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Discussion Starter · #26 ·
It's good to know your machine. You're almost there. So is spring.
Yeah, I feel confident after having gone through it that it won't let me down. Its been a bit of a slog but I see light at the end of the tunnel. I enjoy wrenching but can't wait to ride it again and I am starting to feel the "go" fever. Now that daylight savings is here things should move quickly.
 

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Discussion Starter · #27 ·
Week 75: Ignition!

The last few weeks have been a complete blur. Every spare moment I've spent on wrapping up the project that would not end. Yesterday (Saturday) I finally got all the critical components installed, juiced a new battery and fired it up for the first time in 16 months. I can't tell you how great it was to see the speedo/tach needles sweep! The good news is it fired right up after purging air in the fuel lines, ran perfectly smooth and sounded great. Even better, so far no leaks and no error codes! Today (Sunday) I completed the radiator purge, slapped on the tupperware (took this rookie about two hours) and then went for a ride on Skyline Blvd and loved it. Here are some pics from Saturday without the pretty pieces.





That mark under the bike is just spilled distilled water, I flushed the radiator with two gallons of d-water then filled it with Zerex antifreeze. I'll follow up later with more details over the last few weeks and wrap up this thread with final comments and pics.
 

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The last few weeks have been a complete blur. Every spare moment I've spent on wrapping up the project that would not end. Yesterday (Saturday) I finally got all the critical components installed, juiced a new battery and fired it up for the first time in 16 months. I can't tell you how great it was to see the speedo/tach needles sweep! The good news is it fired right up after purging air in the fuel lines, ran perfectly smooth and sounded great. Even better, so far no leaks and no error codes! Today (Sunday) I completed the radiator purge, slapped on the tupperware (took this rookie about two hours) and then went for a ride on Skyline Blvd and loved it. Here are some pics from Saturday without the pretty pieces.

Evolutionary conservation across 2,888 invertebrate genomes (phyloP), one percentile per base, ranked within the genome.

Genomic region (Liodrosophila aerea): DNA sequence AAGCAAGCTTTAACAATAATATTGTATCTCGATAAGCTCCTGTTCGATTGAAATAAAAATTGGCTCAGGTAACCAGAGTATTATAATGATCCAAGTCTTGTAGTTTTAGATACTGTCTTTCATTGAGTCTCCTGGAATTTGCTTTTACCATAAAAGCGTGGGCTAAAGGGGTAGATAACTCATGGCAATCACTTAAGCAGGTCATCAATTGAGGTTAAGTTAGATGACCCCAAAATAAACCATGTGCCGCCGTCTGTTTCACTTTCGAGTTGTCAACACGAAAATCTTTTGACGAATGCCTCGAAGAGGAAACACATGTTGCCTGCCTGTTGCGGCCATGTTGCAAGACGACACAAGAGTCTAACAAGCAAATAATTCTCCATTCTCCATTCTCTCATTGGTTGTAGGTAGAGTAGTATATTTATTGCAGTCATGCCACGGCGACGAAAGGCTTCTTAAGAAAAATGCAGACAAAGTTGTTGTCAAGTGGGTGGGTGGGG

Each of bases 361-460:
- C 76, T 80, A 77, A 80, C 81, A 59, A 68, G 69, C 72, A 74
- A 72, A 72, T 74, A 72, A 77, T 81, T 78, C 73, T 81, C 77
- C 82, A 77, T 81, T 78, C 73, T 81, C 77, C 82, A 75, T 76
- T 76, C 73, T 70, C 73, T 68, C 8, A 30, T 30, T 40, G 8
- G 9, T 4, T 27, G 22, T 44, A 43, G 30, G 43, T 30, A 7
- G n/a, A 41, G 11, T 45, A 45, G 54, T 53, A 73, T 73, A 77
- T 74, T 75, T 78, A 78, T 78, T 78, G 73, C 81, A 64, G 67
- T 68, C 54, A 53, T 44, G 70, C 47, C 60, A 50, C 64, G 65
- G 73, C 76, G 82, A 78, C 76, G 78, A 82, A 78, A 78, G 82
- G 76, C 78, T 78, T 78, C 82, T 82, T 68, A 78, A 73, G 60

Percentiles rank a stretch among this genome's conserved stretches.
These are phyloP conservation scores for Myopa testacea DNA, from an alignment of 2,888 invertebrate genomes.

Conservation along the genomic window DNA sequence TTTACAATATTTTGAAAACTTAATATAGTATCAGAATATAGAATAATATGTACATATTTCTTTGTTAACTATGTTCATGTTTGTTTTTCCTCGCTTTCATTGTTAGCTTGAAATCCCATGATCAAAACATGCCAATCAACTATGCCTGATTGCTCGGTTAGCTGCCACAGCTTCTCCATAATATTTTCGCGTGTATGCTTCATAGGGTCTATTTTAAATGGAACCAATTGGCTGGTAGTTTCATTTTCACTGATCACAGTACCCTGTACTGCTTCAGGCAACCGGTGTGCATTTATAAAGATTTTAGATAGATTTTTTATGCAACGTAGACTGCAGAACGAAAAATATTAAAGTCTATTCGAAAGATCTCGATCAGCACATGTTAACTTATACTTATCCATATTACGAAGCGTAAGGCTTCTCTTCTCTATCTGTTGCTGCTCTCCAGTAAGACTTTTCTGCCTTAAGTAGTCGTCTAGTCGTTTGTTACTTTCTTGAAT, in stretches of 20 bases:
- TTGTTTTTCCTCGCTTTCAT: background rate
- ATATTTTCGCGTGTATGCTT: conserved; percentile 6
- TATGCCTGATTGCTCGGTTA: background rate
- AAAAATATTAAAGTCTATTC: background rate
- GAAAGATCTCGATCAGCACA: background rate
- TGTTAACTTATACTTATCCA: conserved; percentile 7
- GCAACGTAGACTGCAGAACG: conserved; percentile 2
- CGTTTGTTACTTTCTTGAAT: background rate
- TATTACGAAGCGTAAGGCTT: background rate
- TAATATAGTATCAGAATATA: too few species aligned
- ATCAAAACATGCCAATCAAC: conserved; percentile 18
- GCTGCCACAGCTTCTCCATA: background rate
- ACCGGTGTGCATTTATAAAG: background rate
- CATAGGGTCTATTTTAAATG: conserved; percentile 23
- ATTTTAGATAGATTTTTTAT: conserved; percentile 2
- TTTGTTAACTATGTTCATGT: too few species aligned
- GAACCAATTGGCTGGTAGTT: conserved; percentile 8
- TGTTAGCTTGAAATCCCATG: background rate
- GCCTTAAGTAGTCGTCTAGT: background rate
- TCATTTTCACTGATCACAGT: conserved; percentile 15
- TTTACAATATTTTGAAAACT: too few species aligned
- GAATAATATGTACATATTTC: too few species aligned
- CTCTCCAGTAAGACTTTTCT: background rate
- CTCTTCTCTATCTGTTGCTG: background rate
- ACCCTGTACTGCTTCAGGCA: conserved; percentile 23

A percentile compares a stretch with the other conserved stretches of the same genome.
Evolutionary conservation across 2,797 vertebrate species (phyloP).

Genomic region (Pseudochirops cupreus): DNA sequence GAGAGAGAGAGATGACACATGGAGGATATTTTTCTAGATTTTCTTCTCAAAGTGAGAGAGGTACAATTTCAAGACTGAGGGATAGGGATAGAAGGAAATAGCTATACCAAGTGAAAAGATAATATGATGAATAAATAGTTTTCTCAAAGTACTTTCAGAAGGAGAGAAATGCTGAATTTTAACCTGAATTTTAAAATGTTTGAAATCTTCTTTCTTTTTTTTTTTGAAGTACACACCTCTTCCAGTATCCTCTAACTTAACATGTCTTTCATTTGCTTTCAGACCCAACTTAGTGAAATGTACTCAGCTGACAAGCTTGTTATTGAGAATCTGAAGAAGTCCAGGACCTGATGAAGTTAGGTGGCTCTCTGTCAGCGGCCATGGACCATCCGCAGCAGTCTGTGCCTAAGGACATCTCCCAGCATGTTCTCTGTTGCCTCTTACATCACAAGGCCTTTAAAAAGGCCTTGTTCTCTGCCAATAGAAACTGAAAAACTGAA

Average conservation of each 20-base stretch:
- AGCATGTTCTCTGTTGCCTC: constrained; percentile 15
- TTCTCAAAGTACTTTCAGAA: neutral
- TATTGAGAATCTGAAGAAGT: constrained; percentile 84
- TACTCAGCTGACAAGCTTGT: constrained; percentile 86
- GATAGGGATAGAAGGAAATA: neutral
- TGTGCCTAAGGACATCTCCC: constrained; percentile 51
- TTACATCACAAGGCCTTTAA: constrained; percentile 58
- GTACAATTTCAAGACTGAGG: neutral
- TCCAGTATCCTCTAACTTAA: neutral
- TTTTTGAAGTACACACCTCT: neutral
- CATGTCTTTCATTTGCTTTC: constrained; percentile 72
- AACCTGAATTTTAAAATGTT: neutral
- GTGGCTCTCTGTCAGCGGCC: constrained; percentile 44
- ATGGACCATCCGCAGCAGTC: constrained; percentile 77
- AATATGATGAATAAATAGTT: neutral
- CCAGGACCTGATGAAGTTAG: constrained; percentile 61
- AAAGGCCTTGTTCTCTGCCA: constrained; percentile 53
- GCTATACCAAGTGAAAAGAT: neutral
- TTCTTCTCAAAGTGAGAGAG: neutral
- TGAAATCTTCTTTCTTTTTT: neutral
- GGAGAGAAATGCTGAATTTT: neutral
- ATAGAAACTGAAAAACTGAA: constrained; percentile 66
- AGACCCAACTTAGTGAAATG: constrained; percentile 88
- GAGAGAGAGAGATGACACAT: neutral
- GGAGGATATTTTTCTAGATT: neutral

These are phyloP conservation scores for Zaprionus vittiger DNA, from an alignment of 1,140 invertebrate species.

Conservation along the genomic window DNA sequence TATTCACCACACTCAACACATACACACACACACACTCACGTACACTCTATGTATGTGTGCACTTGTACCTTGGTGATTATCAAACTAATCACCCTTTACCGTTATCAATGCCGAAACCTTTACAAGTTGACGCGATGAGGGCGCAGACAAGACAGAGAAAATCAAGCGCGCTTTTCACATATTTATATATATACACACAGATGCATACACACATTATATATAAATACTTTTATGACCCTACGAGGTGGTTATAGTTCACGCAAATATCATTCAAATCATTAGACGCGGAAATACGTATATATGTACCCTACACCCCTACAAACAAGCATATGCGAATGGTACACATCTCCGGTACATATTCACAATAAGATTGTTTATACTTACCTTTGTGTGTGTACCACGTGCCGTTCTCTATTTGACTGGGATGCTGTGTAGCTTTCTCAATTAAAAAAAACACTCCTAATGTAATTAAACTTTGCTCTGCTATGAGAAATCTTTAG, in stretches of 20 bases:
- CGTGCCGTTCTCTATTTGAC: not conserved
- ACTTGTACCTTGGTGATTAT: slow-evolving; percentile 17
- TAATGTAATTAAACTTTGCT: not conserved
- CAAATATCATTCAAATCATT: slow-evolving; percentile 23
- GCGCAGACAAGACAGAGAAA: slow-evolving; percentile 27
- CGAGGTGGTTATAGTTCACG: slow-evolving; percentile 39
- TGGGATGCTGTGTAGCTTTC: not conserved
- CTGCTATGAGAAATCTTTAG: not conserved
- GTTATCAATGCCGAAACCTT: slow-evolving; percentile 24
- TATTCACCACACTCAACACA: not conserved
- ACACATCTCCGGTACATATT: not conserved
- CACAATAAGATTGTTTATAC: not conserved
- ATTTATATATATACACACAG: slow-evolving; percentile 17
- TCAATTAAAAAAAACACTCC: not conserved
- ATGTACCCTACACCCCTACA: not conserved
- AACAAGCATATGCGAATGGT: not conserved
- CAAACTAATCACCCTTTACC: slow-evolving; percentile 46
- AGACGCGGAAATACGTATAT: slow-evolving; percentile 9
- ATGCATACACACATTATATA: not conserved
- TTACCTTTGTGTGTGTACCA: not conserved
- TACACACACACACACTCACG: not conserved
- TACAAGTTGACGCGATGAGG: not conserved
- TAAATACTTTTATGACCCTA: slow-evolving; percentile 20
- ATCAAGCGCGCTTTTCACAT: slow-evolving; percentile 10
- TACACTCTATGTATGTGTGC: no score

That mark under the bike is just spilled distilled water, I flushed the radiator with two gallons of d-water then filled it with Zerex antifreeze. I'll follow up later with more details over the last few weeks and wrap up this thread with final comments and pics.


The bike looks amazing. Great job!
 

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Discussion Starter · #29 ·
Almost Done

The bike looks amazing. Great job!
Thanks. I am very happy with the way it turned out. Here it is with the hand guards and the side panels installed, just before my ride on Skyline Blvd. The only parts left are the crash bars which I will probably install this weekend if it goes the whole week without leaks or other issues.

 

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Discussion Starter · #30 · (Edited)
The End

Some final comments on my project bike that was a lot of fun and a lot of work and more than a few $.

Recap: Week 70+

I skipped a lot of steps between Week70 and Week75/Ignition because I was too busy to post.

I cleaned the front shock tubes (upper and lower) with kerosene and made a giant Q-Tip by taping some paper towels to a yard stick. There was a lot of sludge at the bottom of both the inner and outer tubes and I don't think the tubes were ever serviced in 80K miles. The kero dissolved the sludge and the Q-Tip cleaned it out pretty quickly then I rinsed with rubbing alcohol which would remove the kero and evaporate without contaminating my fresh fork oil. Seals, guides and new springs all went in without a hitch.

I took the lower steering stem triple clamp to place called Moto Guild in San Jose. (They have a shop in SF and Chicago and are expanding). The SJ shop has four workstations with complete tool set and bike lifts. I just needed a work bench to remove the lower bearing race and bang on the new bearing and (with the right tools) everything went smoothly. I worked with Patrick and he was very helpful and guided me through the whole process. He showed my his project bike and I learned that he damaged his swing arm trying to get the bearings out just like I did. His bike is an older model and replacing the swing arm was not an option and he is braver than me when it comes to swing arm damage. I also balanced my front wheel and picked up wheel weights for my rear wheel that I balanced on the bike. All told I was there for over 2 hours and it only cost $31 including the wheel weights.